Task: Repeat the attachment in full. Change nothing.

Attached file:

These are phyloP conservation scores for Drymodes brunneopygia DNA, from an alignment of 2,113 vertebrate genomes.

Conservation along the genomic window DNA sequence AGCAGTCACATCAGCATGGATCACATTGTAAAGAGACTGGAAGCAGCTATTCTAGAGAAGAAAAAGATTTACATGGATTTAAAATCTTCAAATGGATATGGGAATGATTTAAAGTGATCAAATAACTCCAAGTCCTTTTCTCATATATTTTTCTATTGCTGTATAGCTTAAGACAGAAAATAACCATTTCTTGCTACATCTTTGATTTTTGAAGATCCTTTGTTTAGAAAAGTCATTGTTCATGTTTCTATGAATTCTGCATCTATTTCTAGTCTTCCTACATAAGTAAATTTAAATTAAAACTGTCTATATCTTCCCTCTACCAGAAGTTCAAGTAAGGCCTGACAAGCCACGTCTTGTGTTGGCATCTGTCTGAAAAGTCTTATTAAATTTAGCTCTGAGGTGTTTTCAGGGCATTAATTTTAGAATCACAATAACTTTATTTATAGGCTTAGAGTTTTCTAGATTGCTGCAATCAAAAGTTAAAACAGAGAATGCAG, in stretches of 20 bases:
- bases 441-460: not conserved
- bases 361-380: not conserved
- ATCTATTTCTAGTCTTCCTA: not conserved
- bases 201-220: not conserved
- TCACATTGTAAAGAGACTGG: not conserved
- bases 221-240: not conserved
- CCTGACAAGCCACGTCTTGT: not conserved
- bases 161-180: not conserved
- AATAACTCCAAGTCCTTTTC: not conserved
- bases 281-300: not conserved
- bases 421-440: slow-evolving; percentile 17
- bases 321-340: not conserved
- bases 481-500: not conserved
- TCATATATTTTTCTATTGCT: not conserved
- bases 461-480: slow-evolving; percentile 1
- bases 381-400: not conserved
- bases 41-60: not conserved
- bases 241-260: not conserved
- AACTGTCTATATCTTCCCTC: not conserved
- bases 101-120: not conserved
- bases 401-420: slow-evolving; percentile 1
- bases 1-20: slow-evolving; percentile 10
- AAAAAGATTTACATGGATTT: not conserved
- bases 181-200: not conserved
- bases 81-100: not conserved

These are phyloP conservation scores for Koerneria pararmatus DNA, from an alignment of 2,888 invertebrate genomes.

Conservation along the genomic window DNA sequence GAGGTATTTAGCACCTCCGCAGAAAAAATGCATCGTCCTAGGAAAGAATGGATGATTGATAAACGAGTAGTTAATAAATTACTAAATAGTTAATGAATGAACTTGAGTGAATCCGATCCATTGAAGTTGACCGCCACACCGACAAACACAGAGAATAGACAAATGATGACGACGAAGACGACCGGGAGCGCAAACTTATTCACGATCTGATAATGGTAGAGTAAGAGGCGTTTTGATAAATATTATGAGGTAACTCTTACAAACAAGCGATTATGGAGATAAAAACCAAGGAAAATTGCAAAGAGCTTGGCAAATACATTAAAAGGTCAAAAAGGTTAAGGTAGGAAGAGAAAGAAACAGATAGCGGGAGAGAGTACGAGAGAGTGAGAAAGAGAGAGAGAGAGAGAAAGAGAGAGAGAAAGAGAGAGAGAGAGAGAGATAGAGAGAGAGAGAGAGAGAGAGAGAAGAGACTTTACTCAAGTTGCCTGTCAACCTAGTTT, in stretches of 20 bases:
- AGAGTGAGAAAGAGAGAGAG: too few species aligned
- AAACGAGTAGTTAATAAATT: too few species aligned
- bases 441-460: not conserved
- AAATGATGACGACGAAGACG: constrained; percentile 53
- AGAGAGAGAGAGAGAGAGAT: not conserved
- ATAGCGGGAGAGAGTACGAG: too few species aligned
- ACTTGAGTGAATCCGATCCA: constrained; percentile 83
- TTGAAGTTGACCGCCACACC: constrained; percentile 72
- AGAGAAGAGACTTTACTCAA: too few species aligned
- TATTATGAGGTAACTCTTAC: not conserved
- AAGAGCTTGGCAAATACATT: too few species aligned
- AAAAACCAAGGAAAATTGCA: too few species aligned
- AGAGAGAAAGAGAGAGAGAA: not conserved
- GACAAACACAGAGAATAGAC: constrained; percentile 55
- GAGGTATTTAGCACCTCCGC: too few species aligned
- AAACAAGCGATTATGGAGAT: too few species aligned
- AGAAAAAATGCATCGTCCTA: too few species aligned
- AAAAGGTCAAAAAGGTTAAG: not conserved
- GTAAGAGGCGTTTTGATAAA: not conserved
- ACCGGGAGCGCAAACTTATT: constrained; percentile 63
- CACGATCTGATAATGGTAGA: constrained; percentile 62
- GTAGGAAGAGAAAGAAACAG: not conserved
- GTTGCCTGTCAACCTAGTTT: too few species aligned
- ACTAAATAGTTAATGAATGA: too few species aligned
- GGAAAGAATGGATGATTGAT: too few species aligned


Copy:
These are phyloP conservation scores for Drymodes brunneopygia DNA, from an alignment of 2,113 vertebrate genomes.

Conservation along the genomic window DNA sequence AGCAGTCACATCAGCATGGATCACATTGTAAAGAGACTGGAAGCAGCTATTCTAGAGAAGAAAAAGATTTACATGGATTTAAAATCTTCAAATGGATATGGGAATGATTTAAAGTGATCAAATAACTCCAAGTCCTTTTCTCATATATTTTTCTATTGCTGTATAGCTTAAGACAGAAAATAACCATTTCTTGCTACATCTTTGATTTTTGAAGATCCTTTGTTTAGAAAAGTCATTGTTCATGTTTCTATGAATTCTGCATCTATTTCTAGTCTTCCTACATAAGTAAATTTAAATTAAAACTGTCTATATCTTCCCTCTACCAGAAGTTCAAGTAAGGCCTGACAAGCCACGTCTTGTGTTGGCATCTGTCTGAAAAGTCTTATTAAATTTAGCTCTGAGGTGTTTTCAGGGCATTAATTTTAGAATCACAATAACTTTATTTATAGGCTTAGAGTTTTCTAGATTGCTGCAATCAAAAGTTAAAACAGAGAATGCAG, in stretches of 20 bases:
- bases 441-460: not conserved
- bases 361-380: not conserved
- ATCTATTTCTAGTCTTCCTA: not conserved
- bases 201-220: not conserved
- TCACATTGTAAAGAGACTGG: not conserved
- bases 221-240: not conserved
- CCTGACAAGCCACGTCTTGT: not conserved
- bases 161-180: not conserved
- AATAACTCCAAGTCCTTTTC: not conserved
- bases 281-300: not conserved
- bases 421-440: slow-evolving; percentile 17
- bases 321-340: not conserved
- bases 481-500: not conserved
- TCATATATTTTTCTATTGCT: not conserved
- bases 461-480: slow-evolving; percentile 1
- bases 381-400: not conserved
- bases 41-60: not conserved
- bases 241-260: not conserved
- AACTGTCTATATCTTCCCTC: not conserved
- bases 101-120: not conserved
- bases 401-420: slow-evolving; percentile 1
- bases 1-20: slow-evolving; percentile 10
- AAAAAGATTTACATGGATTT: not conserved
- bases 181-200: not conserved
- bases 81-100: not conserved

These are phyloP conservation scores for Koerneria pararmatus DNA, from an alignment of 2,888 invertebrate genomes.

Conservation along the genomic window DNA sequence GAGGTATTTAGCACCTCCGCAGAAAAAATGCATCGTCCTAGGAAAGAATGGATGATTGATAAACGAGTAGTTAATAAATTACTAAATAGTTAATGAATGAACTTGAGTGAATCCGATCCATTGAAGTTGACCGCCACACCGACAAACACAGAGAATAGACAAATGATGACGACGAAGACGACCGGGAGCGCAAACTTATTCACGATCTGATAATGGTAGAGTAAGAGGCGTTTTGATAAATATTATGAGGTAACTCTTACAAACAAGCGATTATGGAGATAAAAACCAAGGAAAATTGCAAAGAGCTTGGCAAATACATTAAAAGGTCAAAAAGGTTAAGGTAGGAAGAGAAAGAAACAGATAGCGGGAGAGAGTACGAGAGAGTGAGAAAGAGAGAGAGAGAGAGAAAGAGAGAGAGAAAGAGAGAGAGAGAGAGAGATAGAGAGAGAGAGAGAGAGAGAGAGAAGAGACTTTACTCAAGTTGCCTGTCAACCTAGTTT, in stretches of 20 bases:
- AGAGTGAGAAAGAGAGAGAG: too few species aligned
- AAACGAGTAGTTAATAAATT: too few species aligned
- bases 441-460: not conserved
- AAATGATGACGACGAAGACG: constrained; percentile 53
- AGAGAGAGAGAGAGAGAGAT: not conserved
- ATAGCGGGAGAGAGTACGAG: too few species aligned
- ACTTGAGTGAATCCGATCCA: constrained; percentile 83
- TTGAAGTTGACCGCCACACC: constrained; percentile 72
- AGAGAAGAGACTTTACTCAA: too few species aligned
- TATTATGAGGTAACTCTTAC: not conserved
- AAGAGCTTGGCAAATACATT: too few species aligned
- AAAAACCAAGGAAAATTGCA: too few species aligned
- AGAGAGAAAGAGAGAGAGAA: not conserved
- GACAAACACAGAGAATAGAC: constrained; percentile 55
- GAGGTATTTAGCACCTCCGC: too few species aligned
- AAACAAGCGATTATGGAGAT: too few species aligned
- AGAAAAAATGCATCGTCCTA: too few species aligned
- AAAAGGTCAAAAAGGTTAAG: not conserved
- GTAAGAGGCGTTTTGATAAA: not conserved
- ACCGGGAGCGCAAACTTATT: constrained; percentile 63
- CACGATCTGATAATGGTAGA: constrained; percentile 62
- GTAGGAAGAGAAAGAAACAG: not conserved
- GTTGCCTGTCAACCTAGTTT: too few species aligned
- ACTAAATAGTTAATGAATGA: too few species aligned
- GGAAAGAATGGATGATTGAT: too few species aligned